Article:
Clemco Founder Al Cleary Reminisces About the Origins of Clemco
Clemco was founded in 1941. Happy 80th Birthday!
We’re republishing some of our most popular stories about Clemco’s history.
Believe it or not, this month’s story is a based off a typewritten interview with Clemco’s founder, Al Cleary. Clemco employees discovered it in an old filing cabinet during a company spring cleaning in 2018.
The story is a compilation of Al’s recollections about the beginnings of Clemco, which originally was named Clementina and started out as a company that rented equipment to contractors. But Al explains that, and many other bits of industry and Clemco history, in his own words.
Two businessmen walk into a bar …
The name of the company is Clemco Industries Corp. and came from the original company that was organized in San Francisco, which was Clementina Company. It started in mid-1941, shortly before World War II.
Ed [Larkin] went out to lunch with Al Miller one day to a little bar and restaurant up on Army Street in San Francisco called Pete’s Place. They had a few cocktails as they were used to doing before they had lunch, and Ed had a few more cocktails than he would normally have, apparently.
During the course of their conversation, Al decided he was going to sell Ed an air compressor. So he talked to Ed and told him that he should buy an air compressor and rent it out to somebody.
“I’ll even have it rented out for you, and I’ll have it rented on the waterfront. I want you to buy a 105-cuft portable air compressor … and it will only cost you $900!” Al said.
Ed had another martini and decided, “By God, I’m gonna buy that air compressor.”
After WWII, Ed Larkin Hires Al Cleary
I came to work for Ed in late 1946 or early 1947. There were only three employees. We had a fleet of dump trucks at the time; we were buying dump trucks. I had many titles. I was truck dispatcher, office manager. We did have one girl in the office, so I did have someone to manage, and I was the accountant. Although I didn’t know a whole heck of a lot about accounting, I knew more than anybody else did, since there were only three of us. The formal organization began just about then, mid-1947.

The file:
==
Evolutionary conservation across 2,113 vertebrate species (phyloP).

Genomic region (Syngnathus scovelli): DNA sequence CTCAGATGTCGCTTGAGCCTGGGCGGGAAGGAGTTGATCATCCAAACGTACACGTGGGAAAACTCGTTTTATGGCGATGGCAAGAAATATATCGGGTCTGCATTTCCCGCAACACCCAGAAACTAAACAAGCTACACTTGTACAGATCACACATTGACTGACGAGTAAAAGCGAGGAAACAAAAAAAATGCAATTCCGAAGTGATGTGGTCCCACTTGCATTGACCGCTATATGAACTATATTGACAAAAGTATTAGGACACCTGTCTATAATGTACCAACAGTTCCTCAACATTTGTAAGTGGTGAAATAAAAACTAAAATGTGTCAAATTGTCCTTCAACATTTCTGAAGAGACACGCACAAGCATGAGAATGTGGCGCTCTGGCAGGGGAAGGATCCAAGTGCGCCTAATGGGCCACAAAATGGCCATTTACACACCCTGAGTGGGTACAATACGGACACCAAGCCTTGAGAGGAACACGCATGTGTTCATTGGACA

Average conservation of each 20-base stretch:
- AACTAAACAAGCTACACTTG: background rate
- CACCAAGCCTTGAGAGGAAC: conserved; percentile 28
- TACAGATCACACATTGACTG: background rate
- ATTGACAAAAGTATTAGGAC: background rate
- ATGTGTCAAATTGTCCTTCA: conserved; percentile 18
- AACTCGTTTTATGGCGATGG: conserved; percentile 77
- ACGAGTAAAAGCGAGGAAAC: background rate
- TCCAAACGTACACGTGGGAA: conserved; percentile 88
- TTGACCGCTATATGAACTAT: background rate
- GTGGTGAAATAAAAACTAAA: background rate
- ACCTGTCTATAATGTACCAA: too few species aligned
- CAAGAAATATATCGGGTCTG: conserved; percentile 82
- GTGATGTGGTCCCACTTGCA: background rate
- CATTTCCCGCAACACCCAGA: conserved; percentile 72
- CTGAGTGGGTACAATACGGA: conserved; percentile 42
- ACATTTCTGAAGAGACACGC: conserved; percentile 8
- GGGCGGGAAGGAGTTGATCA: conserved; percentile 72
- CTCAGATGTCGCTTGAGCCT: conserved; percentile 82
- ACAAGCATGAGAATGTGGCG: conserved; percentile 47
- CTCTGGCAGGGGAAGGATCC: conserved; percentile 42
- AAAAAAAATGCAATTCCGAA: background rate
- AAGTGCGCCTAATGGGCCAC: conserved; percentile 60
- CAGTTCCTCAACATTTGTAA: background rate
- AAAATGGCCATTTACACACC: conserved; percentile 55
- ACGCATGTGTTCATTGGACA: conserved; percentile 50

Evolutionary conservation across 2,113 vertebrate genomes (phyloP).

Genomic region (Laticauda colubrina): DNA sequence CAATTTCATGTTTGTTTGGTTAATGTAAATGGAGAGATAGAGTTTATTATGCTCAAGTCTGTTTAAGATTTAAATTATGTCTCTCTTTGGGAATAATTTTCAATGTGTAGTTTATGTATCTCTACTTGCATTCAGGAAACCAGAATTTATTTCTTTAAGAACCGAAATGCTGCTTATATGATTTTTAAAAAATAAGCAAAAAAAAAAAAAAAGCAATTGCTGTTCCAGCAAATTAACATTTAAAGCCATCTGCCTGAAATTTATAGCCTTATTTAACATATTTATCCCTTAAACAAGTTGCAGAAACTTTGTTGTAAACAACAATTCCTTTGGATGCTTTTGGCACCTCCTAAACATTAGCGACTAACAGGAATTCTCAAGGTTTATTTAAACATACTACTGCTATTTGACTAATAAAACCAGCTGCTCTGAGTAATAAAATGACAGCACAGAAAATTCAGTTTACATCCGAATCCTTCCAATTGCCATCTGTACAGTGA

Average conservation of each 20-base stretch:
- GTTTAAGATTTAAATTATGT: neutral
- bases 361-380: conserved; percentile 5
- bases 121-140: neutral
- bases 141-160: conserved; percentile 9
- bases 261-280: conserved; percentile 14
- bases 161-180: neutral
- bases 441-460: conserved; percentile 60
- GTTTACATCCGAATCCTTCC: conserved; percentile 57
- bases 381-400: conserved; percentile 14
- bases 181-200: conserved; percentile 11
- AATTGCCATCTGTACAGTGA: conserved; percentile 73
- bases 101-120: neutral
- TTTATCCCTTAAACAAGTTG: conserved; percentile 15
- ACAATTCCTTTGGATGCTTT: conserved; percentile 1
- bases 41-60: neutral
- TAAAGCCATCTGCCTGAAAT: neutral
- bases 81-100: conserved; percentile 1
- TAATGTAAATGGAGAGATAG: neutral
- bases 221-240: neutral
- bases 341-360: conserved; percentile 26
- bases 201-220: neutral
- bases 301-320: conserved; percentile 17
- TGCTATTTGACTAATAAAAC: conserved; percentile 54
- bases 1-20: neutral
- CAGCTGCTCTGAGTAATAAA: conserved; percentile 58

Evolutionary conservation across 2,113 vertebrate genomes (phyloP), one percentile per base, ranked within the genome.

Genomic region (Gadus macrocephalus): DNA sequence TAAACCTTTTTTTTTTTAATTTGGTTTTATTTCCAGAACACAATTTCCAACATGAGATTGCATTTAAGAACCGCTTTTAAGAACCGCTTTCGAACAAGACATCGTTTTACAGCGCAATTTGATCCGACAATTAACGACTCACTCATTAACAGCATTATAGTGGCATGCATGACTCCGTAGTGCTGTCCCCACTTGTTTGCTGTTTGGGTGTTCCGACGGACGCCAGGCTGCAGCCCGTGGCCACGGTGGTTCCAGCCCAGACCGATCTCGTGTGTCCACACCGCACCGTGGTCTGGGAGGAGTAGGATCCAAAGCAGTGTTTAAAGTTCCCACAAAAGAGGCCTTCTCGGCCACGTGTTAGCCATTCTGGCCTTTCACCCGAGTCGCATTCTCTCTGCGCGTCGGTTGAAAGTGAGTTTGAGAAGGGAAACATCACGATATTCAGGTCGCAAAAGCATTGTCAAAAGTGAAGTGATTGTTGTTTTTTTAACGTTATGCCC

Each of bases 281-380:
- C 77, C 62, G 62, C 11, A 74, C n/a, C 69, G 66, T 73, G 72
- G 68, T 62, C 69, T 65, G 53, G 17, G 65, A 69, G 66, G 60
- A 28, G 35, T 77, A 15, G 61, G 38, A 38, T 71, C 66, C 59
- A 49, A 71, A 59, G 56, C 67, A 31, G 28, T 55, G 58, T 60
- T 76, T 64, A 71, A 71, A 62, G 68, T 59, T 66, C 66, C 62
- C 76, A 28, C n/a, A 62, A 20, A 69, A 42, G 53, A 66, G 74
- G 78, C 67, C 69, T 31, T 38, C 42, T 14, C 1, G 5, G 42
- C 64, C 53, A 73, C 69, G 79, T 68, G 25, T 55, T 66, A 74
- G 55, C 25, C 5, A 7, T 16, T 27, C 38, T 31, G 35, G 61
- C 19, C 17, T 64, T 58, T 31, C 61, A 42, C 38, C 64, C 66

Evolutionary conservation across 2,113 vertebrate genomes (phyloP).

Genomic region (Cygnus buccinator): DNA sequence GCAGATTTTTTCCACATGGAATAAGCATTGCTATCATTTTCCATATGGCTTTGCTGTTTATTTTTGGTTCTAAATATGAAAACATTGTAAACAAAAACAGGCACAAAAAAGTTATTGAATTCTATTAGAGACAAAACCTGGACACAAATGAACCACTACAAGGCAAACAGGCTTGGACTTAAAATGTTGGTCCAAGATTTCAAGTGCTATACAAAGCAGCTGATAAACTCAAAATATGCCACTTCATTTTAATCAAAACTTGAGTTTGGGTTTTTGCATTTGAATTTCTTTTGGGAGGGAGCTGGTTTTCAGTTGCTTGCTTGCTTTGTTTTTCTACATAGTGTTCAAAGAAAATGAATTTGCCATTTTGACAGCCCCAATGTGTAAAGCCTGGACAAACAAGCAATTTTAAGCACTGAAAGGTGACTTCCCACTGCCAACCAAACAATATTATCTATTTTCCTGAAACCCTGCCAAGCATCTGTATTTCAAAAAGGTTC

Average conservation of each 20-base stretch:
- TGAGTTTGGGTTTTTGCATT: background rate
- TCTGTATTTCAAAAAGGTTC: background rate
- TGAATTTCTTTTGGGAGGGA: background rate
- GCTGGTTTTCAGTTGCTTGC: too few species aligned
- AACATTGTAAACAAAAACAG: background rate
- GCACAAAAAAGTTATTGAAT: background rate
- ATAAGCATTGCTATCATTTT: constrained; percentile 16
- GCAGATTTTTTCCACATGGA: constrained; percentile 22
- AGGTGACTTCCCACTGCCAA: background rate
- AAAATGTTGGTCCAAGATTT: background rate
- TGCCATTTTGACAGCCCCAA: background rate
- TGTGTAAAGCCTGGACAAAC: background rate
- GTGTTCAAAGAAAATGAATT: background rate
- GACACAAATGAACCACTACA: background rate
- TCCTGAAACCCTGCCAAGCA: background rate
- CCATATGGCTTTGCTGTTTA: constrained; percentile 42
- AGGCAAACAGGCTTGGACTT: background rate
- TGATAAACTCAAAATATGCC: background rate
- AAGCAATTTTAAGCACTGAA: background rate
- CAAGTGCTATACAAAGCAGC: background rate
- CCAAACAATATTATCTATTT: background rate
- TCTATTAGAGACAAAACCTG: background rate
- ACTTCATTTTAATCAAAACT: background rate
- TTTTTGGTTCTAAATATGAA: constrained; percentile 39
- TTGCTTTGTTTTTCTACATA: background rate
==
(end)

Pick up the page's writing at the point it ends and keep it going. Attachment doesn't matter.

We Decided to Manufacture Our Own Sandblast* Machines
We did get a number of calls, and these were mostly from along the waterfront, for sandblast machines, which were manufactured by a company called Sand Storm Manufacturing in Fresno, California. They were portable pressure vessels and portable tanks. We rented those to contractors. Most of those contractors were ship cleaners along the waterfront.
After we had our rental fleet for a while, there was a lot of maintenance, and we didn’t like that part of it. So we decided to manufacture some of these [sandblast machines] ourselves and sell them nationally.
What’s in a Name?
Ed had a friend in the trucking business, called Pete Brosetti, who also had a fleet of dump trucks. Pete had a little yard down on Clementina Street, downtown San Francisco. So, Ed called Pete and asked if he could store some equipment there until he could get somebody to rent it. Pete said, “Sure, store it here.”
Ed felt at that time that he had to have a name for his company. So with a lot of imagination and since Pete Brosetti was on Clementina Street and he was storing the equipment there, Ed decided to call the company Clementina.
One of the Finest 49ers
I remember a fellow in Tulsa, Oklahoma, Shorty Edwards. I met him in Chicago at some meeting, and he said where in the heck did a construction company ever get a name like Clementina. He said it sounded like we were selling soap or women’s stockings, but it’s not a construction-equipment company name.
I explained to Shorty … there are a number of alleys between these main streets [in San Francisco]. And the alleys, some of the names are Annie Street, Harriet Street, Jessie Street, Clementina Street, and many people asked where those names came from.
Well, where they came from, and I’m talking now the days of the 49ers, not the football team, but the Gold Rush in California, and so they named these streets after four or five leading prostitutes. So we obviously were named and still are named after one of the finest prostitutes during the Gold Rush in San Francisco, California.
*Today the abrasive blasting industry recognizes that sand should NEVER be used in abrasive blasting operations because of the respiratory hazards associated with the use of abrasive containing free silica. Breathing abrasive containing crystalline (free) silica can lead to serious or fatal lung disease.
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